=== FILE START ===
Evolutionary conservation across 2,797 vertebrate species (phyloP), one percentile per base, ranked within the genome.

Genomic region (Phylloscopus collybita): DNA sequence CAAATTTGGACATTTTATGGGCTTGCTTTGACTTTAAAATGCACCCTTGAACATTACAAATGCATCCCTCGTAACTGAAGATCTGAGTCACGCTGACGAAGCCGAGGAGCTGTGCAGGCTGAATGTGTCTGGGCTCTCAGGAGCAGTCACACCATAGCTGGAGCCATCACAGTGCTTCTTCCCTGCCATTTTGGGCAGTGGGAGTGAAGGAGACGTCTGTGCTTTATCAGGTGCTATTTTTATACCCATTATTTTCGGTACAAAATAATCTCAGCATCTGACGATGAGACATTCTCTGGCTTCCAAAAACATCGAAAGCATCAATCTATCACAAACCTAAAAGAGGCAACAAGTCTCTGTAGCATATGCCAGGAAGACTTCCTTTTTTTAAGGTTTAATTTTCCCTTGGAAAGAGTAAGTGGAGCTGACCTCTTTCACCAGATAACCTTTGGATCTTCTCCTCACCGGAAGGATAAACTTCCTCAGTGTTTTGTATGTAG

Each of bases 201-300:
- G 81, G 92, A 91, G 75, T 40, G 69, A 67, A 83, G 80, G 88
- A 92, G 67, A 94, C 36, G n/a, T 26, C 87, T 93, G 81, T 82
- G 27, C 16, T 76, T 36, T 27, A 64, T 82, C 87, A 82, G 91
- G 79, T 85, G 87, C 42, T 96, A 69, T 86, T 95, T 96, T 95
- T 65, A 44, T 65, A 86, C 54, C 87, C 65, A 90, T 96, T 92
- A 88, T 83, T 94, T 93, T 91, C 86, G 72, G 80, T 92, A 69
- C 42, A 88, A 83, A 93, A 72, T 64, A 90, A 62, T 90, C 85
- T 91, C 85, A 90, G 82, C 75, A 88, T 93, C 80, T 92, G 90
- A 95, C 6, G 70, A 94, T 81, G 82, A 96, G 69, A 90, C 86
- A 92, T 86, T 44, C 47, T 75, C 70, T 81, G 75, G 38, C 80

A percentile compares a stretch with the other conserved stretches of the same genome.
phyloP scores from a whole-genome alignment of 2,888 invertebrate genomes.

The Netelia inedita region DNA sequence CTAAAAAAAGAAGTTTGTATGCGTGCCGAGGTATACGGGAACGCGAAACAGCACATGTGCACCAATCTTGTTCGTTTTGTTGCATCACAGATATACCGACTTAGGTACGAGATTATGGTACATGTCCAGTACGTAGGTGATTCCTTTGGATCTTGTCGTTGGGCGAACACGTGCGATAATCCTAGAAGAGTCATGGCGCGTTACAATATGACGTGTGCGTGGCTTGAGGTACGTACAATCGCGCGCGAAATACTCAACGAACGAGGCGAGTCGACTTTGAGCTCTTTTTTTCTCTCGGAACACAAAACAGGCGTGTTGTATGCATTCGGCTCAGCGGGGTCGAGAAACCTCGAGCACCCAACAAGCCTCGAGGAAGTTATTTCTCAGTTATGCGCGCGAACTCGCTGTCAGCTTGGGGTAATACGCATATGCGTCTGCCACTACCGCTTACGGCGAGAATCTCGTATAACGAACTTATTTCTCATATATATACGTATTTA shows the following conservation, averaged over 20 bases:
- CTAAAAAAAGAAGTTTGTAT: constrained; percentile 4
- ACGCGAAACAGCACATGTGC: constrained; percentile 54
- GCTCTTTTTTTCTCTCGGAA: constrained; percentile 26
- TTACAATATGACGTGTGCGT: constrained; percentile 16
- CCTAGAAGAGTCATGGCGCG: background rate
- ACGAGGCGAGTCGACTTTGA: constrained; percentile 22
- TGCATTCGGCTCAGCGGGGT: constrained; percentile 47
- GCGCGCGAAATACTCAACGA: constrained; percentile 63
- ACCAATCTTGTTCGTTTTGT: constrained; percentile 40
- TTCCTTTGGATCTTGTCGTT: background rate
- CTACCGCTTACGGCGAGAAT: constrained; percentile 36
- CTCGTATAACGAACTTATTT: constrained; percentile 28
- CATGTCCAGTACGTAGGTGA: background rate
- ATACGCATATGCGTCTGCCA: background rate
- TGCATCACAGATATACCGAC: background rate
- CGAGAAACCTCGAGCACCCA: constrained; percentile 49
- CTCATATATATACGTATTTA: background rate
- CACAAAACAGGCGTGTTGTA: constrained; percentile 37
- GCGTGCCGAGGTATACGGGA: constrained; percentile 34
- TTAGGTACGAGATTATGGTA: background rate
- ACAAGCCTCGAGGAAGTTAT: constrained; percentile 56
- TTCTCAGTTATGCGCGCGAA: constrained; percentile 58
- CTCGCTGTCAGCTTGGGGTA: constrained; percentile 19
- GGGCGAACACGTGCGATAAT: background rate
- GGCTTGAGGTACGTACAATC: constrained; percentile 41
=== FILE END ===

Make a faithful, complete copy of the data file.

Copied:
Evolutionary conservation across 2,797 vertebrate species (phyloP), one percentile per base, ranked within the genome.

Genomic region (Phylloscopus collybita): DNA sequence CAAATTTGGACATTTTATGGGCTTGCTTTGACTTTAAAATGCACCCTTGAACATTACAAATGCATCCCTCGTAACTGAAGATCTGAGTCACGCTGACGAAGCCGAGGAGCTGTGCAGGCTGAATGTGTCTGGGCTCTCAGGAGCAGTCACACCATAGCTGGAGCCATCACAGTGCTTCTTCCCTGCCATTTTGGGCAGTGGGAGTGAAGGAGACGTCTGTGCTTTATCAGGTGCTATTTTTATACCCATTATTTTCGGTACAAAATAATCTCAGCATCTGACGATGAGACATTCTCTGGCTTCCAAAAACATCGAAAGCATCAATCTATCACAAACCTAAAAGAGGCAACAAGTCTCTGTAGCATATGCCAGGAAGACTTCCTTTTTTTAAGGTTTAATTTTCCCTTGGAAAGAGTAAGTGGAGCTGACCTCTTTCACCAGATAACCTTTGGATCTTCTCCTCACCGGAAGGATAAACTTCCTCAGTGTTTTGTATGTAG

Each of bases 201-300:
- G 81, G 92, A 91, G 75, T 40, G 69, A 67, A 83, G 80, G 88
- A 92, G 67, A 94, C 36, G n/a, T 26, C 87, T 93, G 81, T 82
- G 27, C 16, T 76, T 36, T 27, A 64, T 82, C 87, A 82, G 91
- G 79, T 85, G 87, C 42, T 96, A 69, T 86, T 95, T 96, T 95
- T 65, A 44, T 65, A 86, C 54, C 87, C 65, A 90, T 96, T 92
- A 88, T 83, T 94, T 93, T 91, C 86, G 72, G 80, T 92, A 69
- C 42, A 88, A 83, A 93, A 72, T 64, A 90, A 62, T 90, C 85
- T 91, C 85, A 90, G 82, C 75, A 88, T 93, C 80, T 92, G 90
- A 95, C 6, G 70, A 94, T 81, G 82, A 96, G 69, A 90, C 86
- A 92, T 86, T 44, C 47, T 75, C 70, T 81, G 75, G 38, C 80

A percentile compares a stretch with the other conserved stretches of the same genome.
phyloP scores from a whole-genome alignment of 2,888 invertebrate genomes.

The Netelia inedita region DNA sequence CTAAAAAAAGAAGTTTGTATGCGTGCCGAGGTATACGGGAACGCGAAACAGCACATGTGCACCAATCTTGTTCGTTTTGTTGCATCACAGATATACCGACTTAGGTACGAGATTATGGTACATGTCCAGTACGTAGGTGATTCCTTTGGATCTTGTCGTTGGGCGAACACGTGCGATAATCCTAGAAGAGTCATGGCGCGTTACAATATGACGTGTGCGTGGCTTGAGGTACGTACAATCGCGCGCGAAATACTCAACGAACGAGGCGAGTCGACTTTGAGCTCTTTTTTTCTCTCGGAACACAAAACAGGCGTGTTGTATGCATTCGGCTCAGCGGGGTCGAGAAACCTCGAGCACCCAACAAGCCTCGAGGAAGTTATTTCTCAGTTATGCGCGCGAACTCGCTGTCAGCTTGGGGTAATACGCATATGCGTCTGCCACTACCGCTTACGGCGAGAATCTCGTATAACGAACTTATTTCTCATATATATACGTATTTA shows the following conservation, averaged over 20 bases:
- CTAAAAAAAGAAGTTTGTAT: constrained; percentile 4
- ACGCGAAACAGCACATGTGC: constrained; percentile 54
- GCTCTTTTTTTCTCTCGGAA: constrained; percentile 26
- TTACAATATGACGTGTGCGT: constrained; percentile 16
- CCTAGAAGAGTCATGGCGCG: background rate
- ACGAGGCGAGTCGACTTTGA: constrained; percentile 22
- TGCATTCGGCTCAGCGGGGT: constrained; percentile 47
- GCGCGCGAAATACTCAACGA: constrained; percentile 63
- ACCAATCTTGTTCGTTTTGT: constrained; percentile 40
- TTCCTTTGGATCTTGTCGTT: background rate
- CTACCGCTTACGGCGAGAAT: constrained; percentile 36
- CTCGTATAACGAACTTATTT: constrained; percentile 28
- CATGTCCAGTACGTAGGTGA: background rate
- ATACGCATATGCGTCTGCCA: background rate
- TGCATCACAGATATACCGAC: background rate
- CGAGAAACCTCGAGCACCCA: constrained; percentile 49
- CTCATATATATACGTATTTA: background rate
- CACAAAACAGGCGTGTTGTA: constrained; percentile 37
- GCGTGCCGAGGTATACGGGA: constrained; percentile 34
- TTAGGTACGAGATTATGGTA: background rate
- ACAAGCCTCGAGGAAGTTAT: constrained; percentile 56
- TTCTCAGTTATGCGCGCGAA: constrained; percentile 58
- CTCGCTGTCAGCTTGGGGTA: constrained; percentile 19
- GGGCGAACACGTGCGATAAT: background rate
- GGCTTGAGGTACGTACAATC: constrained; percentile 41